For the past few months I have been considering upgrading some of my home theater components to stay current with technology. Specifically, I wanted to upgrade my receiver and DVD player. My current receiver (Sony STR-DA333ES) and DVD player (Toshiba SD-9100) were decent, but they lacked some of the features and technologies found in more recent products. I really wanted a DVD player that could handle more disc formats, especially DVD-A and Super Audio CD. From the receiver standpoint, I wanted more control over my video sources, since my Sony receiver was fairly limited from that standpoint.
After spending a great deal of time researching the subject, I decided to go with Denon for both components. Denon have been receiving excellent reviews on their mid-range and high-end products, so they seemed like a good choice. Originally, I had planned to purchase Denon's AVR-4802R receiver. However, its considerable size would have required extensive modification to my media racks. So, I opted for the Denon AVR-3805 receiver instead. It turns out that thefeature set of the 3805 was significantly better than the 4802R, which I will detail later. For the DVD player, I chose the Denon DVD-2900 Universal DVD/CD player.
Both items arrived from Crutchfield a few weeks ago. I could have purchased both products locally at Ultimate Electronics, but I have always been satisfied with Crutchfield. They have good prices, free shipping and installation support if one requires it. Plus, they were running a 10% off special, saving me a couple hundred bucks.
Setting up the receiver was very slick. Everything can be done via an on-screed display (OSD), assuming you have the receiver hooked up to your TV (I did). You can assign ports, set your crossover frequency, set speaker size and location and more through this interface. It makes things VERY easy and painless. The AVR-3805 also has a component video switch that upconverts any video signal, regardless of input type (composite, S-Video etc.) to component output. The switch also automatically changes video sources on the fly, so you don't have to fumble around with matching audio and video sources. The receiver also comes with an easy-to-use universal remote with learning and macro functionality.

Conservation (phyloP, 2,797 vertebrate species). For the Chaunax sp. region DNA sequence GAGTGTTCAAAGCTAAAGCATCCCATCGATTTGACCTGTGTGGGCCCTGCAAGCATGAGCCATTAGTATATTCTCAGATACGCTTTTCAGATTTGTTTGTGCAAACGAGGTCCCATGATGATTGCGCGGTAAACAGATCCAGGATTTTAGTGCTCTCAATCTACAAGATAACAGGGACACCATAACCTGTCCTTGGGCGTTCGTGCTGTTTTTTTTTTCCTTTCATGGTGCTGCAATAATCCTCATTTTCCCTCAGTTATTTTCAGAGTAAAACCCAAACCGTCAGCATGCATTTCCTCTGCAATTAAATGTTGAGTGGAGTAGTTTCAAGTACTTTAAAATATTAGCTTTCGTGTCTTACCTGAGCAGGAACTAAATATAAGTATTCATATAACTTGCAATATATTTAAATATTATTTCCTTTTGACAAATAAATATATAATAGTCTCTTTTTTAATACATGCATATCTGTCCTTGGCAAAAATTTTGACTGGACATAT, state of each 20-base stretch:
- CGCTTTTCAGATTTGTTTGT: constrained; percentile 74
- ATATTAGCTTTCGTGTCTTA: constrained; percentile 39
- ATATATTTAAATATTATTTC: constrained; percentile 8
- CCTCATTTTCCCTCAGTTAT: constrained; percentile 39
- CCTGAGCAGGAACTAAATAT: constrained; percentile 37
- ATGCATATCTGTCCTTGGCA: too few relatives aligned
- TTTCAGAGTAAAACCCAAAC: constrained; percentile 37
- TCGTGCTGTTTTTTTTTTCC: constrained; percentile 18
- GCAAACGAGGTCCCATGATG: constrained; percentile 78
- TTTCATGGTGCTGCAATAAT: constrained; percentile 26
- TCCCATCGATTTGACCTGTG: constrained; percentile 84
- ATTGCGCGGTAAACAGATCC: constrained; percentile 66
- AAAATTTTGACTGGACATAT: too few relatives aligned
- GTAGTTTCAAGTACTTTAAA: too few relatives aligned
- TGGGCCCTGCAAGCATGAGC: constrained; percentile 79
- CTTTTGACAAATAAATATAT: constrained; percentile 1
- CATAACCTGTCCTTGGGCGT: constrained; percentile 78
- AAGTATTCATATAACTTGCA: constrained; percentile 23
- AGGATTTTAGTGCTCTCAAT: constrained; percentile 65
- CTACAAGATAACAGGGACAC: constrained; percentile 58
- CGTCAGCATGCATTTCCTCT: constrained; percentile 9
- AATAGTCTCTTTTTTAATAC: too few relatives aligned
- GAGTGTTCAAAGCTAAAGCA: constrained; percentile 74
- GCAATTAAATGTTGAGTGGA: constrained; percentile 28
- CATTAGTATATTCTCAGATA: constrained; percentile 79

However, the most amazing feature of the AVR-3805 is the Auto Room Setup. If you place the optional omnidirectional microphone at the listening position, the receiver will calculate the optimal speaker distances and volumes for that position. No guesswork is required. The feature alone is worth the price, in my opinion. With my previous receiver, I had spent countless hours tweaking my room parameters to get the right sound balance and never quite got it right. Now, my media room has impressive equalization. Coupled with the higher accuracy of the Denon receiver, DVDs sound amazing now.
While not as feature-rich as the receiver, my new DVD player is no slouch. Its color fidelity and picture accuracy is markedly improved over the Toshiba (which is still a good player - one of the first progressive-scan models). I can more easily distinguish between an average digital transfer and a really good one. I really like the player's ability to play pretty much any disc format. So far, I've tried DVD (duh), DVD-A, CD, VCD, SVCD and DVD+R without a hitch. The player will also read MP3s from CD-Rs, which is a nice touch. I haven't tried SACD yet, as I don't have any SACD discs yet. I also don't have the analog 5.1 outputs hooked up, so I can't listen to DVD-A or SACD natively yet.
Overall, I am extremely happy with the purchase. Not only am I enjoying the performance of the two products, but I am also very impressed with the build quality of both. They both have a robust, weighty feel to them, with a solidity that really emphasizes the high quality.